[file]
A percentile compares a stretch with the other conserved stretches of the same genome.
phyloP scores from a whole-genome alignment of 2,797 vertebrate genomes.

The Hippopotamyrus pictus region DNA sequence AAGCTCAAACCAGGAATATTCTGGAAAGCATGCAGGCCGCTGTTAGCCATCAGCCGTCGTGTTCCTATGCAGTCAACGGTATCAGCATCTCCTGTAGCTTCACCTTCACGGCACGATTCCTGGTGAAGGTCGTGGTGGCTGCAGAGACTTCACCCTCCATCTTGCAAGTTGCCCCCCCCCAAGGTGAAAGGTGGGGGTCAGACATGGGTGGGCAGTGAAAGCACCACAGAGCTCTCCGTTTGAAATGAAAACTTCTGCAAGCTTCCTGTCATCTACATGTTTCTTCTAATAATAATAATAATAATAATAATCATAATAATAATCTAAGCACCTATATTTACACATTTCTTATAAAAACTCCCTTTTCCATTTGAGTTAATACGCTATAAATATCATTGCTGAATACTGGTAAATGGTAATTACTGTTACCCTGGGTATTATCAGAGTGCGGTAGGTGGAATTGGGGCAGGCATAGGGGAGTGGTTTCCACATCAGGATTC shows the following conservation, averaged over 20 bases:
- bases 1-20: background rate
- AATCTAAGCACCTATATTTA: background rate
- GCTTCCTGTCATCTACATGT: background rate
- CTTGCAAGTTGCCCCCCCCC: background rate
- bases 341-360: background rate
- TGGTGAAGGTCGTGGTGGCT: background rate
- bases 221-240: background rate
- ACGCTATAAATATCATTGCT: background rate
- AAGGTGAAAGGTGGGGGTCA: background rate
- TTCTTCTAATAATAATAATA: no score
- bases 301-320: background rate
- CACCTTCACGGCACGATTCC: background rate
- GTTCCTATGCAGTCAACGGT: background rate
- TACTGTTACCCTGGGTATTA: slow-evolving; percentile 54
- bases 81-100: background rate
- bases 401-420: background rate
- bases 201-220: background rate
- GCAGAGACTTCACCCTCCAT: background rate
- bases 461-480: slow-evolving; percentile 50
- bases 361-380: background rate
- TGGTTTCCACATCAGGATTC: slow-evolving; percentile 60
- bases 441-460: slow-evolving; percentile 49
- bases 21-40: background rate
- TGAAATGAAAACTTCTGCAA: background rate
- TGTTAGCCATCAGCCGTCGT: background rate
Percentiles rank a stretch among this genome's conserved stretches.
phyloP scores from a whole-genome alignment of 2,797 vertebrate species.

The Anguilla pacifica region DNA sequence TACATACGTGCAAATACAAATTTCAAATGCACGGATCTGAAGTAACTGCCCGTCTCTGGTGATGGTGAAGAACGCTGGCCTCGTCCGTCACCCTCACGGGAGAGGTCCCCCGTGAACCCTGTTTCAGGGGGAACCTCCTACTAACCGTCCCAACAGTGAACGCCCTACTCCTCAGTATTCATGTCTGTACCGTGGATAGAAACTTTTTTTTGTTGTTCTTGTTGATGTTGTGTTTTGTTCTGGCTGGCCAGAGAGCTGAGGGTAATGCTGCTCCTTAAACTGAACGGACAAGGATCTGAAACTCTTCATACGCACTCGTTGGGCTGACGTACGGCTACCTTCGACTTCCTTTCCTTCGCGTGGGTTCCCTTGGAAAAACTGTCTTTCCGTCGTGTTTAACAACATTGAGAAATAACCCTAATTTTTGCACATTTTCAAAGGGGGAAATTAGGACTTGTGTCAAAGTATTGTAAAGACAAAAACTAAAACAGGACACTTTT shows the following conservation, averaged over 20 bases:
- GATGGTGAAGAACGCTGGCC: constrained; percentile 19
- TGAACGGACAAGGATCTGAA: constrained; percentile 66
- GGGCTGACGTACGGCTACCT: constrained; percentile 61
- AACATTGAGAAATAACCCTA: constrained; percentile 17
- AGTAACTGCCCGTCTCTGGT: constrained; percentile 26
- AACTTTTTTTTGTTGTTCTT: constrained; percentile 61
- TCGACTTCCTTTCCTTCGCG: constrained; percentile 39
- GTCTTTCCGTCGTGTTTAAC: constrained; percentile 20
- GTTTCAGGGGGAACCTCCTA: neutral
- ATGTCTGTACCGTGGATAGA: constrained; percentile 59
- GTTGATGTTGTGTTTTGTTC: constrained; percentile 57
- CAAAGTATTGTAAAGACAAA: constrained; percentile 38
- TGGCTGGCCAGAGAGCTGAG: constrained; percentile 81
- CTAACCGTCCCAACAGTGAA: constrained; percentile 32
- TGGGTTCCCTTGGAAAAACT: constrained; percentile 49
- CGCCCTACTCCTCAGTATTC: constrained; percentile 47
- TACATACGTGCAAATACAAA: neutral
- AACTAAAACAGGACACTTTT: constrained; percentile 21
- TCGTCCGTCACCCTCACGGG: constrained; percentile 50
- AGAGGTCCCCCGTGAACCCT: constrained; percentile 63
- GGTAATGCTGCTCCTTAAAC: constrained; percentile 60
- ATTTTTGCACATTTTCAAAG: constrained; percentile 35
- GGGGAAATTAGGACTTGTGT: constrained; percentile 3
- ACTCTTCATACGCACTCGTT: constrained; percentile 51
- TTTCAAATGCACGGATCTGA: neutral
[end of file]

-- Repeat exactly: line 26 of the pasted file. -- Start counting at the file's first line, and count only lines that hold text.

- bases 21-40: background rate